By Irena Ioannou
Recently, while searching online, I came across the Women Who Submit (WWS) initiative. I was drawn by the title and looking further I read in their manifesto that they are seeking to “empower women writers to submit their work to literary magazines for publication”. My first question was, don’t we? Women? Submit? Why the need for such an initiative?
Reading further, I found out that they launch submission parties, open to all women writers where they encourage women to submit and share information. And what triggered their first submission party was the response they got from editors they questioned about why female writers are underrepresented in prestigious literary journals. Editors claimed that women writers don’t submit as often as men do. Taking their word to heart, the co-founders of Women Who Submit decided to do something about it. So simple. To act instead of talk about it. And not allow for excuses.
Once you realize that information is power, what’s left is a plan of how to share it. And Women Who Submit decided to reach out instead of keeping the information they possessed hidden. They meet up in private homes, build strong communities and share resources. They celebrate each other’s successes, soothe each other’s worries and give advice when things go wrong. Above all, they set goals and talk submission strategies. And judging from the way their meetings have multiplied and thrived, they are doing something right.
Women Who Submit are not the only ones who have viewed the submission process as their own social action to tackle the silencing of women in the literary world. Because in the end, what’s left is whose story gets told. The only one heard is the only believed. The one making history.
Other successful writers have also stepped forward to share their experiences in the submission process and to warn against mistakes women can avoid. Usually they all agree that what women should do is to both believe in themselves and reach out more.
Of course in some parts of the world the most urgent problem is neither to find time to write nor to get published in a prestigious literary magazine. Some time ago, I liked the Facebook page Bring Our Girls Back. The page was made in an effort to spread the word around that 230 school girls were kidnapped by the terrorist group Boko Haram in Nigeria in 2014 (Oh, my God! Has it been so long?). The creators of the page rightly thought that sometimes what such cases need is exposure. Only through exposure and pressure can authorities with limited resources be forced to prioritize certain cases. Because time passes and people forget. And we all live in our own little bubbles.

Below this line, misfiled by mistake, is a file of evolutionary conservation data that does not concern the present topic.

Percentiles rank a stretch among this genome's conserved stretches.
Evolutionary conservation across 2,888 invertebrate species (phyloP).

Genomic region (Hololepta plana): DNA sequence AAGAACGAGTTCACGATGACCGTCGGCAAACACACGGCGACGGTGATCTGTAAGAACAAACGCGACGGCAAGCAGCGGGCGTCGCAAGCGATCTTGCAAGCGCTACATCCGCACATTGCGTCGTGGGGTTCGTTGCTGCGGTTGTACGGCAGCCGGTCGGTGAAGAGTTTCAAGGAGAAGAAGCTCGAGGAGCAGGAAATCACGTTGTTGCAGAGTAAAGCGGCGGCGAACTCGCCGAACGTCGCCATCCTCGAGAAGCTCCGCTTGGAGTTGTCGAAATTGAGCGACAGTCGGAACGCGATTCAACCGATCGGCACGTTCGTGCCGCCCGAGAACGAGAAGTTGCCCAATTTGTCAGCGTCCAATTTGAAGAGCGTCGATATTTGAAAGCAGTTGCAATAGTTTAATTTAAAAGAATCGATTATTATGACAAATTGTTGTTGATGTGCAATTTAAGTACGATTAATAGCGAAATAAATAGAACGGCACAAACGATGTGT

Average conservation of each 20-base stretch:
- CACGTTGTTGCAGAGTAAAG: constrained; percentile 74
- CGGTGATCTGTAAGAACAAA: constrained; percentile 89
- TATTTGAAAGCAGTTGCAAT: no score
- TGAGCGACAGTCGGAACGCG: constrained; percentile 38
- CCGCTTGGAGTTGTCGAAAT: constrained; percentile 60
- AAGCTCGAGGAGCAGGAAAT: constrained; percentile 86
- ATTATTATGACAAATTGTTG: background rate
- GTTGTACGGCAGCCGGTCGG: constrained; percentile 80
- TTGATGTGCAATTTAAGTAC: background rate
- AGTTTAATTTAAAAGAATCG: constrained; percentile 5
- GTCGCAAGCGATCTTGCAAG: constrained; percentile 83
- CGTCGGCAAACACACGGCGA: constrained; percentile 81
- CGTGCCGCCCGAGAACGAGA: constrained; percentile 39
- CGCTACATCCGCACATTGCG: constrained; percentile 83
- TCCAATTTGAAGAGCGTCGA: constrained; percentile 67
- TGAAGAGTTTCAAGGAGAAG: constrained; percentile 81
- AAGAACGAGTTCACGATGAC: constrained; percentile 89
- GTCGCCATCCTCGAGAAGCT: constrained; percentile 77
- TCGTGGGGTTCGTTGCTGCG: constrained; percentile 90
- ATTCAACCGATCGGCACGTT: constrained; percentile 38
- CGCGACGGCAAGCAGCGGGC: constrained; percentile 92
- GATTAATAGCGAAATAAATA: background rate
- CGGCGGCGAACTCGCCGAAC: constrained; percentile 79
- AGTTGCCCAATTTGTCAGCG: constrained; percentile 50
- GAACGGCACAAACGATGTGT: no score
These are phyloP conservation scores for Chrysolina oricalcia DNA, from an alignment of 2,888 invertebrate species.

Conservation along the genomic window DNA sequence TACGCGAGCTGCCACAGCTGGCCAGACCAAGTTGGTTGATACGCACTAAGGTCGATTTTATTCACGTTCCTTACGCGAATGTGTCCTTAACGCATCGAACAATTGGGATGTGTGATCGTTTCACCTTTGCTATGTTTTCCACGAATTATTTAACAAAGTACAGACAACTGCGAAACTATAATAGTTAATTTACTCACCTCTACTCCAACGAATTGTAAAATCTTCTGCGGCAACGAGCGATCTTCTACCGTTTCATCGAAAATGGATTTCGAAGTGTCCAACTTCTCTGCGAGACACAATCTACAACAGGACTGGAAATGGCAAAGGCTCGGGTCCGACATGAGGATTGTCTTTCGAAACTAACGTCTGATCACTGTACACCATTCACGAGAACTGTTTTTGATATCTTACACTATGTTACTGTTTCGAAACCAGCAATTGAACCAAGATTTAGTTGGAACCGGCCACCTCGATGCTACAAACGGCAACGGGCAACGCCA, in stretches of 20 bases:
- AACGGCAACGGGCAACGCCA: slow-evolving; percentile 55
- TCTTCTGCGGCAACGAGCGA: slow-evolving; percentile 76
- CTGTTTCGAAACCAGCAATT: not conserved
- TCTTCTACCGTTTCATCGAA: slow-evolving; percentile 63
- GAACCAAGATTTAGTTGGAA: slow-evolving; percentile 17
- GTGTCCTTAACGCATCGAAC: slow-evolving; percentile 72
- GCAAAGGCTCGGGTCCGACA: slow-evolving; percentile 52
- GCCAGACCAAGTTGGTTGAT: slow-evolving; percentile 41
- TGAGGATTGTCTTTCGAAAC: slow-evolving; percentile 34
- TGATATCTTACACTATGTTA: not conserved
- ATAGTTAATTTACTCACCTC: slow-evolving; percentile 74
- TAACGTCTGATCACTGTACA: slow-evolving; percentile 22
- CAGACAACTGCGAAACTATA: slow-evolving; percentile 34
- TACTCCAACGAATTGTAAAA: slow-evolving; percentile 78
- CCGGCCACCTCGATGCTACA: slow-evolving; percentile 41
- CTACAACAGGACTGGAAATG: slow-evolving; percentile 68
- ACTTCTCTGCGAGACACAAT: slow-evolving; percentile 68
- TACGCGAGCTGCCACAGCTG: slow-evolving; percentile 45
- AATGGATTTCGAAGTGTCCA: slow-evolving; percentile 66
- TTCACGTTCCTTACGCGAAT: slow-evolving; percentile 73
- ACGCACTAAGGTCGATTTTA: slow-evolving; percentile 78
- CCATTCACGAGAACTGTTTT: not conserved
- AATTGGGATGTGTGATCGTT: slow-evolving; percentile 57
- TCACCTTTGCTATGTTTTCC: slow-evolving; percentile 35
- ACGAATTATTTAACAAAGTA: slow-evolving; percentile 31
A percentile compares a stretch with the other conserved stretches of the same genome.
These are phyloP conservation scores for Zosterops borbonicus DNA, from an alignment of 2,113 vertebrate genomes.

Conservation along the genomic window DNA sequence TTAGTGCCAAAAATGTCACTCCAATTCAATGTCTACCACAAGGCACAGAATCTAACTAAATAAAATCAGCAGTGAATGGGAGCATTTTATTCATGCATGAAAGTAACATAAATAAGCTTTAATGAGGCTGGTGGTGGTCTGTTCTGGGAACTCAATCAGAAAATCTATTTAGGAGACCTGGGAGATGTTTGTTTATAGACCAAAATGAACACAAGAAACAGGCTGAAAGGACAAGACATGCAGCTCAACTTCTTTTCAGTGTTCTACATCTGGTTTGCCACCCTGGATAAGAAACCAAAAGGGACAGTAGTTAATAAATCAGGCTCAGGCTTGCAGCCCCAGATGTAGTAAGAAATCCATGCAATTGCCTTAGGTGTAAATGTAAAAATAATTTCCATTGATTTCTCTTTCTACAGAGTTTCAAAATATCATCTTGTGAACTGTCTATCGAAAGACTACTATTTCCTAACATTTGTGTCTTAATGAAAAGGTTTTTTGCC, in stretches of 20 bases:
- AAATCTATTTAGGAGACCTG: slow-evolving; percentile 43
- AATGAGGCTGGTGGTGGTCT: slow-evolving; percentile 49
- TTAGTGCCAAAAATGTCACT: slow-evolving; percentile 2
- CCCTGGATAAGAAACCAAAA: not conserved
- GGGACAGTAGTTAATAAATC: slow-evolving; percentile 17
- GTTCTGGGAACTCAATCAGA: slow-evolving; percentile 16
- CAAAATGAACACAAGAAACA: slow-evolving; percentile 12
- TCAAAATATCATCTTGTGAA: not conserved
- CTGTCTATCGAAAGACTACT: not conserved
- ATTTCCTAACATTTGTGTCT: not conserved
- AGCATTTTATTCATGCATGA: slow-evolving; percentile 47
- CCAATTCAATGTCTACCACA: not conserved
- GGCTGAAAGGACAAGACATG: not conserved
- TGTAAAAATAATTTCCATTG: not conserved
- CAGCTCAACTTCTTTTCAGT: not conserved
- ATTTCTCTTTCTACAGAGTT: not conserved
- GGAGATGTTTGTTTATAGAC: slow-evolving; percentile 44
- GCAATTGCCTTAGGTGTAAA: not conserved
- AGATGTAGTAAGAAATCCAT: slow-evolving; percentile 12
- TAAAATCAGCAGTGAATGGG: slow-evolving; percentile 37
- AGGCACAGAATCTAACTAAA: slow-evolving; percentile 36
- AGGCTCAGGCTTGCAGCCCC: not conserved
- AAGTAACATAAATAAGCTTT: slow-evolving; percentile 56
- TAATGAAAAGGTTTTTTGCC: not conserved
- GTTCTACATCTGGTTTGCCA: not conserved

Much has been said about the negative effects of social media, but they have also proven to be a valuable tool in terms of getting the word out and rallying people around a common cause. In the case of the kidnapped girls, the founders of the initiative reminded the rest of the world that something like that could happen to anyone. It could be your daughter, they so eloquently put it. Help. Share.
And every time an update pops up online that many of the girls are still missing, three years after their kidnapping, I, at least, feel angrier and angrier. We know what happened and we know who did it. We have sent people to the moon and we have launched satellites to monitor everything. For God’s sake, what’s taking them so long?
In the past days, supporters of the kidnapped girls were invited to the White House. That’s a sign of how much we can do if we stay united and look after each other. Because similar crimes take place too often around the earth and without exposure and a strong supportive system they don’t even make the morning news.
So, how can we help other women? A small step every day is all it takes. By reaching out and sharing. All of us have some knowledge to share. It is not only writing advice and acts of crime that require our immediate attention.
I, for instance, work as a firefighter. When school girls come to visit the fire department, I show them around the Fire House: the bunks we sleep on, the kitchen we all sit and eat at, like a family. I encourage them to put my helmet on. I show them the uniform we wear; the uniform that protects us. I then hand them a hose to hold and let them figure out on their own how it works and if it is heavy or not (it isn’t). But most importantly, I talk to them excitedly about how they will feel when helping others.
I tell them they can be anything they want in life. Anything.
For more great Wild Word essays see:
The Mental Workload of a Mother by Jami Ingledue
Trump’s Web of Lies by Maria Behan
How I Found Joy in Domestic Order by Annie Mark-Westfall